This is provided as an outpatient in the physiotherapy gym at Kent and Canterbury Hospital. Patients who attend are assured an initial assessment, and then a 6 week programme of individualised exercise aimed to regain their strength and confidence. As all the patients share their critical care experience a sense of camaraderie, encouragement and moral support exists.
Patient Support Group
At our monthly support group patients come back for on-going active help and encouragement, after the initial episode of care. They have the telephone number for the follow up and rehabilitation specialist nurse, and an open door policy to return if needed is fostered.
Communication and information
Step-down to a ward and then home after critical illness is a mixed blessing for many patients and their relatives. Whilst it is obvious progress, there is no longer the one-to-one care they become accustomed to, and with it the reliable updates on condition and reports on plans that make them feel well informed. Instead there are restrictions on visiting times and busy teams inevitably making them feel one of many. We have discovered communication is an important part of our role and have developed an information leaflet which succinctly advises what they might be experiencing and feeling and suggestions regarding seeing their GP or seeking counselling, and contact numbers for the intensive care units and the team’s mobile phone. The leaflets and the ICU steps booklet ‘Intensive Care A guide for patients and relatives’ are available within critical care and given out by us on the ward.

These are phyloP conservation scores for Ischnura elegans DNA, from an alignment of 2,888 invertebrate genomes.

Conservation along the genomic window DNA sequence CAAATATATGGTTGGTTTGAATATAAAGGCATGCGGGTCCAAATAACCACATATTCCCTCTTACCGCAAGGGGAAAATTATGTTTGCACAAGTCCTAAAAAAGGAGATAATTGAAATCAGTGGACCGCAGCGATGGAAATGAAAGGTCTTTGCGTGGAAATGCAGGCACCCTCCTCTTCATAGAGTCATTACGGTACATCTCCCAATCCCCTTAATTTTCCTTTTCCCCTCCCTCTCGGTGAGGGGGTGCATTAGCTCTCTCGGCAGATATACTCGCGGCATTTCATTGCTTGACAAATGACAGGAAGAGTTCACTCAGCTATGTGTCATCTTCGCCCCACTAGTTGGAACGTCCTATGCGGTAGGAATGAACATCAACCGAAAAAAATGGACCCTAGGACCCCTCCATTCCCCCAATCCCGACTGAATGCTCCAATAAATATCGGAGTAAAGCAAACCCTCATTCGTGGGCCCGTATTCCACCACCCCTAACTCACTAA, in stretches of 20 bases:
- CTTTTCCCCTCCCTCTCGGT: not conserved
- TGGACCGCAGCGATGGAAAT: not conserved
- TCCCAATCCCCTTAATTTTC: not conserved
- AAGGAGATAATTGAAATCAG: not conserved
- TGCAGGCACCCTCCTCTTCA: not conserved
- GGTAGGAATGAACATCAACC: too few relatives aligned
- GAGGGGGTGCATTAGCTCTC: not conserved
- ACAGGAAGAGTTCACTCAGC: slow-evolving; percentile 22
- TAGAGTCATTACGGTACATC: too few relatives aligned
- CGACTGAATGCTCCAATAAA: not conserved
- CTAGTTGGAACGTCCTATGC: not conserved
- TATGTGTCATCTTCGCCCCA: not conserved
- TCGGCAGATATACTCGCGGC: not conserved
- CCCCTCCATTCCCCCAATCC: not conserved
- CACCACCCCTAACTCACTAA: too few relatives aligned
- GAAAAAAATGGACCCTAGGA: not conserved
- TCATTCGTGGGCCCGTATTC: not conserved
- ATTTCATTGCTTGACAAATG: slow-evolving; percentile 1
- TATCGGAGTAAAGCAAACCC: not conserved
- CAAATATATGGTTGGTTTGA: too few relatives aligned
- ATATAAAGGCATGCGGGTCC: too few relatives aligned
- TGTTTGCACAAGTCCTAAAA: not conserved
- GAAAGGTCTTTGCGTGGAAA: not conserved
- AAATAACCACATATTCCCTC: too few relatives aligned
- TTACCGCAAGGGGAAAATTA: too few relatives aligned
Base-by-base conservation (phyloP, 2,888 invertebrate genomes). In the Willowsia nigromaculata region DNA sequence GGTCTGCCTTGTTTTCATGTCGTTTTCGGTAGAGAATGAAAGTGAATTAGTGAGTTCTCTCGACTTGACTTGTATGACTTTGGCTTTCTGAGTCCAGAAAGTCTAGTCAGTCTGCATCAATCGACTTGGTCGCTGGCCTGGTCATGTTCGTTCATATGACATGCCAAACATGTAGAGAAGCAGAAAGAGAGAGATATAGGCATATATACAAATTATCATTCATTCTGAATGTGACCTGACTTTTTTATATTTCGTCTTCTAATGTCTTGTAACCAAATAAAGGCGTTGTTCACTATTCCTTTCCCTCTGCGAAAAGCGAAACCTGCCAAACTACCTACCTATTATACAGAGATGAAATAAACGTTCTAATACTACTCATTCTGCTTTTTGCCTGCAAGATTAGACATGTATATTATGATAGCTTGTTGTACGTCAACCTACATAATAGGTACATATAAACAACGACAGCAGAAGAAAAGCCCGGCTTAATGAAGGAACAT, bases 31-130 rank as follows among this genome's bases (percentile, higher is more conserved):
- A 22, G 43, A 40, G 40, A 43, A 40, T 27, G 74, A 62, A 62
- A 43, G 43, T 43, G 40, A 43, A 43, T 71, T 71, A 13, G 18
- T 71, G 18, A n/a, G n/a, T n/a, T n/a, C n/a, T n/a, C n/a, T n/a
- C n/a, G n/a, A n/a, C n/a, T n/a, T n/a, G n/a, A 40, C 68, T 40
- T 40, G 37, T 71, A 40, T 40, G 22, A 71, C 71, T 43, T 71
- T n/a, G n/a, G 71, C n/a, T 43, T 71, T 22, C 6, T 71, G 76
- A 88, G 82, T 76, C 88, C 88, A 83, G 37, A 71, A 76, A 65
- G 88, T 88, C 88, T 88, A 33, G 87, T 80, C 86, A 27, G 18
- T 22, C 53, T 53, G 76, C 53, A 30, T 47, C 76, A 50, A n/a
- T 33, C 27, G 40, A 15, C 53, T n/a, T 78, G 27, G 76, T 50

Assessment and Referrals